7 Upon the four and twentieth day of the eleventh month, which is the month Sebat, in the second year of Darius, came the word of the LORD unto Zechariah, the son of Berechiah, the son of Iddo the prophet, saying, 8 I saw by night, and behold a man riding upon a red horse, and he stood among the myrtle trees that were in the bottom; and behind him were there red horses, speckled, and white.
Three months have passed since verse 1. The twenty-fourth day of the eleventh month in the second year of King Darius would have been February 15, 519 BC by our calendar. Haggai 2:18 tells us that the foundation of the temple had been laid in the interval between verse 1 and verse 7 of this chapter.
This vision also occurred in the wake of one of the most unsettled periods of Persian history. The monarchy had just shifted from the dynastic family of Cyrus to the family of Darius, who would establish his own dynasty. This transition was accompanied by numerous revolts and rebellions, including several in Babylon that were put down very harshly.
What does Zechariah see in verse 8? For some commentators, all they need to see are four horses before they start shouting, "IT'S THE FOUR HORSES OF THE APOCALYPSE! IT'S THE END OF THE WORLD! RUN!" In response to those excitable commentators, I would just say, "Whoa! Hold your multi-colored horses!"
First, the text does not say there are only four horses. Instead, it says that there are horses (possibly four, but also possibly more than four) of four colors. A better translation is: "I saw in the night, and behold, a man riding on a reddish brown horse! He was standing among the myrtle trees in the glen, and behind him were red, sorrel, and white horses."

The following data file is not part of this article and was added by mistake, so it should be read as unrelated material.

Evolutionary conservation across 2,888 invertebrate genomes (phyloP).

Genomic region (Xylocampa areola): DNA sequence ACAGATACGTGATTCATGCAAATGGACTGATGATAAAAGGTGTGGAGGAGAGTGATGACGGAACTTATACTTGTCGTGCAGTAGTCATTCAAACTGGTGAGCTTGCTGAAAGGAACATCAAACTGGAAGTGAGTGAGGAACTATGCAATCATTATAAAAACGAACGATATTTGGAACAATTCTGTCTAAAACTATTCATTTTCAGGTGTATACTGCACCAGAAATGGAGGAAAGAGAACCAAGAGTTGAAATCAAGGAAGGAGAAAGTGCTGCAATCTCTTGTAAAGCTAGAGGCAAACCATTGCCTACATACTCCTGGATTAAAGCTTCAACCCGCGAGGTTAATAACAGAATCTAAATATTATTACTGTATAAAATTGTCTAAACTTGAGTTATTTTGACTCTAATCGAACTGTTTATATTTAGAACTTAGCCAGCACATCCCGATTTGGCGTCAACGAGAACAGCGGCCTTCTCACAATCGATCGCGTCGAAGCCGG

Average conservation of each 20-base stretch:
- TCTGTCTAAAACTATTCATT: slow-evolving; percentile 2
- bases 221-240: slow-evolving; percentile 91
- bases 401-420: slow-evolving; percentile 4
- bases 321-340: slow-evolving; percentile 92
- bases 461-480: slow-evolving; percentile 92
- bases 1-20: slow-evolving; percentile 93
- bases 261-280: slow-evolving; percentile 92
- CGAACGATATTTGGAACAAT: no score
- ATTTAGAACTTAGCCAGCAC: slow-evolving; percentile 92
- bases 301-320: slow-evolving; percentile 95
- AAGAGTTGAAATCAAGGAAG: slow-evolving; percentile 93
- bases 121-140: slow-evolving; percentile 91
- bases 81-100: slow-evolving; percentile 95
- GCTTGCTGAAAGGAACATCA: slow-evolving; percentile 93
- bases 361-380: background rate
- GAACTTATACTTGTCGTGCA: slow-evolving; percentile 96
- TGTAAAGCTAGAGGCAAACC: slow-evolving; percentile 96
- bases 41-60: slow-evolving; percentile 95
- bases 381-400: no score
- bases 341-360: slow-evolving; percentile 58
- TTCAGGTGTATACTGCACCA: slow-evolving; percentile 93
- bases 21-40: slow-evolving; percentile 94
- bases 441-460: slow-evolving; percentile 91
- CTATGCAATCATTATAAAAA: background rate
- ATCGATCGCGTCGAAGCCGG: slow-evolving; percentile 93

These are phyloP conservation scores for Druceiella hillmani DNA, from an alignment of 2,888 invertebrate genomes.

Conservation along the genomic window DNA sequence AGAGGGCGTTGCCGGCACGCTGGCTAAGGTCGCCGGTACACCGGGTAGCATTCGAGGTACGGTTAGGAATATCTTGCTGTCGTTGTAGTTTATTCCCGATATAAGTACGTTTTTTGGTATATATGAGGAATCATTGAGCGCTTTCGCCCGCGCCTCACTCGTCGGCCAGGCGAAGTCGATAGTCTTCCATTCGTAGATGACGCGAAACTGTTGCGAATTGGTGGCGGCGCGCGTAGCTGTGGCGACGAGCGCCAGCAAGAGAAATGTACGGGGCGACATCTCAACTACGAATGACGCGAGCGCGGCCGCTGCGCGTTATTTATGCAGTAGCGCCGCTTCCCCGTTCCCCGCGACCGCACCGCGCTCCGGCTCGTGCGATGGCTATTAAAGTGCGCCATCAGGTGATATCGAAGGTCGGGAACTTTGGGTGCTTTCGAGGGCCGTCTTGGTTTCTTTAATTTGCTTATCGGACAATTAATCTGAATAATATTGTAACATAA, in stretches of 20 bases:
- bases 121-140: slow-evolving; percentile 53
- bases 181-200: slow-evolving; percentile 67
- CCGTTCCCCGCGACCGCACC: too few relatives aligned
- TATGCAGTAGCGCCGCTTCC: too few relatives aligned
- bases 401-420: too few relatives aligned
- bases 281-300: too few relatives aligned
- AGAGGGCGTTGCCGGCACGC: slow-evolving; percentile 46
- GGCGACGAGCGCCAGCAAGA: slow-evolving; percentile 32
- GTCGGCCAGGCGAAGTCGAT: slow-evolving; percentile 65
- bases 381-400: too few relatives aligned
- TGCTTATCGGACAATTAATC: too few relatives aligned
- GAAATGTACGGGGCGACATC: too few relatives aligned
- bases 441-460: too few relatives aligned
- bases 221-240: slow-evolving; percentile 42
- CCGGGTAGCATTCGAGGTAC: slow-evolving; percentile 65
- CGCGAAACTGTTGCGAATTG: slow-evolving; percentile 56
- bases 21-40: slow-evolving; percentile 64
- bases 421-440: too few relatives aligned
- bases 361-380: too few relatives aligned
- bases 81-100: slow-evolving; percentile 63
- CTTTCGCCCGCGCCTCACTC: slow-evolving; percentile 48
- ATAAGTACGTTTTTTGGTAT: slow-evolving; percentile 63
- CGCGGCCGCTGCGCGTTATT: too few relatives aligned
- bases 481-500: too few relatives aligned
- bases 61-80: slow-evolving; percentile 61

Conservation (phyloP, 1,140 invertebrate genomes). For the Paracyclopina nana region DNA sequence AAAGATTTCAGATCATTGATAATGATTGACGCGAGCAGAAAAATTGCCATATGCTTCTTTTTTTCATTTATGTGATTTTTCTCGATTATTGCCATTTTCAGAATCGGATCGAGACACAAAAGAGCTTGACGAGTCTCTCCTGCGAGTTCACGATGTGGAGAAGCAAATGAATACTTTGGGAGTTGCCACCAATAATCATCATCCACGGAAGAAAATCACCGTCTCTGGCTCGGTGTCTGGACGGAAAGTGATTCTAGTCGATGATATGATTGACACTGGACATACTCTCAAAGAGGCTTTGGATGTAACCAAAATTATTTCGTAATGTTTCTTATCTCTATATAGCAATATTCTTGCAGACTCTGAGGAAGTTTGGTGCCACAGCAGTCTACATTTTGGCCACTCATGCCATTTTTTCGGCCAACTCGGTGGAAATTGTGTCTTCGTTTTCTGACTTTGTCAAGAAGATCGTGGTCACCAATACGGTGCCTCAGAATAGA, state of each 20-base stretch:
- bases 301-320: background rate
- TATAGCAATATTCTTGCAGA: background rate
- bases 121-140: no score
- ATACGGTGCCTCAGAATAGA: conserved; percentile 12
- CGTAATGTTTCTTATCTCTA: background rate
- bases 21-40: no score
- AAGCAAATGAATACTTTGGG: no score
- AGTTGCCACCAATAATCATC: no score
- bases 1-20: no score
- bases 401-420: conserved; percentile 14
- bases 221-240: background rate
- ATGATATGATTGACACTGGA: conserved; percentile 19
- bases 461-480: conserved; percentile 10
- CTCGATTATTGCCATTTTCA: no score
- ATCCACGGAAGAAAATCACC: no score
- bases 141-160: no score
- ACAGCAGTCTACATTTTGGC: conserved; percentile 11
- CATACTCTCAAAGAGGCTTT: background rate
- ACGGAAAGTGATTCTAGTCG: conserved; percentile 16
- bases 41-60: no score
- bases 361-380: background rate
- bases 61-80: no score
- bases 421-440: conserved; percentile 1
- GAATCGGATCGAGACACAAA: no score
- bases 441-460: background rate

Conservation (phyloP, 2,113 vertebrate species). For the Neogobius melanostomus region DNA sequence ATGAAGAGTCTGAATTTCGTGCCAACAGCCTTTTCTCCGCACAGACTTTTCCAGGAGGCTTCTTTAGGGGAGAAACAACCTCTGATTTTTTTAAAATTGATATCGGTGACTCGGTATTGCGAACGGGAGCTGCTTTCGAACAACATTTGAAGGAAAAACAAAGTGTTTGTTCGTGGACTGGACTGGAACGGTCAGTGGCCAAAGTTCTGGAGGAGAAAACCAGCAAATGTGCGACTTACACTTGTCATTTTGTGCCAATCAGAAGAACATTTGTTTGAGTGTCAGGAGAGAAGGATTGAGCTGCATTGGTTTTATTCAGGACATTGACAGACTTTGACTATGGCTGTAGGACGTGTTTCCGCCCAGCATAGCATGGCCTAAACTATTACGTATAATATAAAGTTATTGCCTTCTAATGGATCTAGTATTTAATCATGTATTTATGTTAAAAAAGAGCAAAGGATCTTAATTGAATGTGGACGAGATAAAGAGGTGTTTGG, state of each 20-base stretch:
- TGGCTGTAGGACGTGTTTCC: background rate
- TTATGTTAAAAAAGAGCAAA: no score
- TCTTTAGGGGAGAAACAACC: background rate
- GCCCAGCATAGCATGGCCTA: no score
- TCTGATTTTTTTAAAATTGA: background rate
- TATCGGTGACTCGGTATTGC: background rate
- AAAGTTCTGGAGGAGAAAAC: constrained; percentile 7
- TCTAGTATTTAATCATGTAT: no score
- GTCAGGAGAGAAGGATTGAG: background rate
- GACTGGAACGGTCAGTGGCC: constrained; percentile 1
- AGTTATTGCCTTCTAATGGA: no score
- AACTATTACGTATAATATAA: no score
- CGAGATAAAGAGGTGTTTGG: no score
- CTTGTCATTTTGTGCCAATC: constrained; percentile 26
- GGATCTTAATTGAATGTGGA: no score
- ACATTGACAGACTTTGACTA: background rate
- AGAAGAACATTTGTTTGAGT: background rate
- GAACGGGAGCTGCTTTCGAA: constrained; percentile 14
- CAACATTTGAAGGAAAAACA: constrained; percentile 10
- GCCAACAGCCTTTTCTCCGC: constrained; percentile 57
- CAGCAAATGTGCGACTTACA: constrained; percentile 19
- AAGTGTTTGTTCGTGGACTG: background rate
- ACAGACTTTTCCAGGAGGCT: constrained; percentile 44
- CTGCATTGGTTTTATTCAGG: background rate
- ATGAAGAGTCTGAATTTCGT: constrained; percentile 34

Second, a similarity of symbols (horses in Zechariah 1 and horses in Revelation 6) does not mean the objects of those symbols must be the same thing. Here the context suggests that they are not the same. Revelation 6 is discussing those persecuted (in fact, killed) by Rome, while here we are looking at those who had been exiled and persecuted by Babylon.
Certainly there is nothing here in Zechariah suggesting we should suddenly jump 2500 years and counting forward in time to the end of the world. (And I might add there is nothing suggesting such a jump in Revelation 6 either.)
What do the horses depict? What do the colors depict? What do the myrtle trees depict? In short, what are these? Fortunately for us, Zechariah asks that same question in verse 9.
9 Then said I, O my lord, what are these? And the angel that talked with me said unto me, I will shew thee what these be. 10 And the man that stood among the myrtle trees answered and said, These are they whom the LORD hath sent to walk to and fro through the earth. 11 And they answered the angel of the LORD that stood among the myrtle trees, and said, We have walked to and fro through the earth, and, behold, all the earth sitteth still, and is at rest.
Here we have an inspired explanation in the text itself, and so, according to one of our ten rules, we should pay very close attention to what is said here. If our interpretation disagrees with this inspired explanation, then, of course, our interpretation is wrong.
But let's not get ahead of ourselves. In verse 8 we see a man riding a horse. In verse 9 we see an angel talking with Zechariah. In verse 10 we see a man standing among the myrtles trees. In verse 11 we see the angel of the Lord standing among the myrtle trees. What do we have here? Two men and two angels? One man and one angel? Some other combination?